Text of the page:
EUCFLUX network

The EUCFLUX Network: Comparison of Eucalyptus genetic material under contrasting environmental and silvicultural conditions

Comparison of Eucalyptus genetic material under contrasting environmental and silvicultural conditions
Itatinga municipality, São Paulo State, Brazil (Network's center: 22°58 0 04″S et 48°43 0 40″W)

Tests clonaux eucalyptus


The EUCFLUX network consists of 10 sites located along a gradient with contrasting soils (texture, slope). Each site (~3ha) comprises 16 plots installed between 2009 and 2018, and 9 additional plots installed from 2018 onwards. Each plot was planted with differing Eucalyptus genetic material in a regular grid pattern (3*2 m). The studied genotypes (25 per site) belong to different species of Eucalyptus (E. grandis, E. urophylla, E. camaldulensis, E. longirostrata, E. dunnii, E. pilularis, E. pelita, E. tereticornis) and their hybridses, clones and seminal material. One of the plots is planted with Corymbia citriodora.

Between 2009 and 2018, 8 sites were paired (4 x 2) to ensure the maximum homogeneity of environmental conditions within each pair. Since 2018, the sites within each pair have been managed differently: one in coppice, the other as a regular high stand. This new phase makes it possible to study the two different types of management. Two sites were not paired (called unassociated sites).

The two unassociated sites will be replanted for one, and uncut for the other, so that the behaviour of different Eucalyptus genotypes can be studied at one site far beyond the usual commercial rotation age (the trees will reach the age of 15 at the end of the cycle, while a typical  rotation is only 6 years). The other replanted site will increase the number of sites to study the effects of soil gradients.


The EUCFLUX Network offers the opportunity to quantify the importance of environmental conditions, genome and management for productivity and biogeochemistry in commercial Eucalyptus plantations. The number of genetic materials compared, the size of the individual plots and the quality of the monitoring carried out make this an important network for studies of this type at the global level. The EUCFLUX Network regularly monitors carbon fluxes and storage as well as productivity (carbon allocation, litterfall, gross primary productivity, wood production, soil CO2 emissions, soil carbon). Foliar ecophysiology (photosynthesis, stomatal conductance) and the environmental constraints that determine it, particularly water constraints, are also monitored at some sites for some of the materials. A meteorological station is located at the centre of the network. One of the objectives of the network is to link individual productivity or growth trajectories to simple functional traits both within genotypes (spatial variability) and among different genotypes (inter-genotypes).

Models representingecophysiological processes also provide estimates of water and nutrient consumption and light absorption at different sites and for different materials. Ultimately, this makes it possible to combine observations and simulations to study the resource-use efficiency of different genetic materials. These models must use data from an instrumented site (Eddy-covariance and soil water monitoring) located at the centre of the Network. The network is located in one of the measurement areas of the Venµs satellite (, which will make it possible to assess the potential of this type of new-generation satellite (with high spatial and temporal measurement resolution) to characterize the canopy properties (LAI, leaf angles) of the different Eucalyptus genetic materials.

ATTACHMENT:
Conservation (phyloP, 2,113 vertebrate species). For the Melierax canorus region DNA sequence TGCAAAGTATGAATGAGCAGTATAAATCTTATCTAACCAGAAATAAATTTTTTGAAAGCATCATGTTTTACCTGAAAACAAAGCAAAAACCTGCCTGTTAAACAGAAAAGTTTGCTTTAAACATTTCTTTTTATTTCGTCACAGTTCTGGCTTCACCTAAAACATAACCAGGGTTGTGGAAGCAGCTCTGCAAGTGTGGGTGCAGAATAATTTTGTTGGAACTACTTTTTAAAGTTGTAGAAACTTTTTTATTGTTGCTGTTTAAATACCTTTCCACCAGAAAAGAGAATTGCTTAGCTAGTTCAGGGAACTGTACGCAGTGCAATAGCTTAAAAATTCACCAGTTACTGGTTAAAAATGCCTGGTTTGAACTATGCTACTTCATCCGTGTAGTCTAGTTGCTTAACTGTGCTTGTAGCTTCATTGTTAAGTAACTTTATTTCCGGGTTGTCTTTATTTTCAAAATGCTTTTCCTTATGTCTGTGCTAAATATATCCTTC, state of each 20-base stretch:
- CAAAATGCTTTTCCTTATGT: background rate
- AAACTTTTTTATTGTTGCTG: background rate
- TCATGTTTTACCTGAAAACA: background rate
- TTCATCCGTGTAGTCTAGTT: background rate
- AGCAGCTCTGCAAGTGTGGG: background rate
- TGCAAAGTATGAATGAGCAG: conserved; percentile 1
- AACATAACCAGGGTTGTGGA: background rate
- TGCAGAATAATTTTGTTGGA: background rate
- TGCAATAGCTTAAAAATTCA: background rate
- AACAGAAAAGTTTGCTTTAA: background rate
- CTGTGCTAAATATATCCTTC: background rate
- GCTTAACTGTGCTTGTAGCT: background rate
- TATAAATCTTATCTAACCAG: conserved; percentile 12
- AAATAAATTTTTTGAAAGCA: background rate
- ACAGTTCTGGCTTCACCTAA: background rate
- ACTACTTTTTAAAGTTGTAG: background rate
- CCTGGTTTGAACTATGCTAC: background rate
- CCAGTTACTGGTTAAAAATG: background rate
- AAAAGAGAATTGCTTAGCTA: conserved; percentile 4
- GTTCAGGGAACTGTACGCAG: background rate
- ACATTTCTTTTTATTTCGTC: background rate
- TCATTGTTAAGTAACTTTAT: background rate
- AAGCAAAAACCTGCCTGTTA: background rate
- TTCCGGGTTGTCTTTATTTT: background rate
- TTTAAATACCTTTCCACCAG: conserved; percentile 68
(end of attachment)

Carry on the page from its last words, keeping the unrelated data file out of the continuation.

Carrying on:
The network is coordinated by Joannès Guillemot and Guerric Le Maire (CIRAD researchers, UMR Eco&Sols, based in Brazil near to the Network's site). The Network also benefits from the support of Brazilian partners (private and public) to ensure the monthly monitoring operations.

Operations and data access

The network is partly funded by a consortium of Brazilian companies in an inter-professional structure (IPEF, Therefore,  sharing raw data for scientific cooperation is subject to the agreement of these partners. The Networ carries out many measurements at different time steps (from bi-weekly to annual). The work includes dendrometric inventory campaigns, biomass measurements, litter collection and weighing, as well as measurements carried out with specific equipment (see last section).

Data access  and cost

The network encourages and facilitates scientific cooperation of all durations and budgets as much as possible. For further information, contact the Network coordinators directly.

The minimum cost of standard maintenance and monitoring at the Network (i.e., excludinglarger punctual measurement campaigns) is estimated at 60 k€ per year.

For some sites: micrometeorological stations, soil water content, water table height, soil temperature, soil CO2 emission (Li-8100, Li-COR®), flow tower, measurement of foliar ecophysiology (Li-6400, Li-COR®)

Modification date: 16 August 2023 | Publication date: 28 June 2018 | By: Jean-Paul Laclau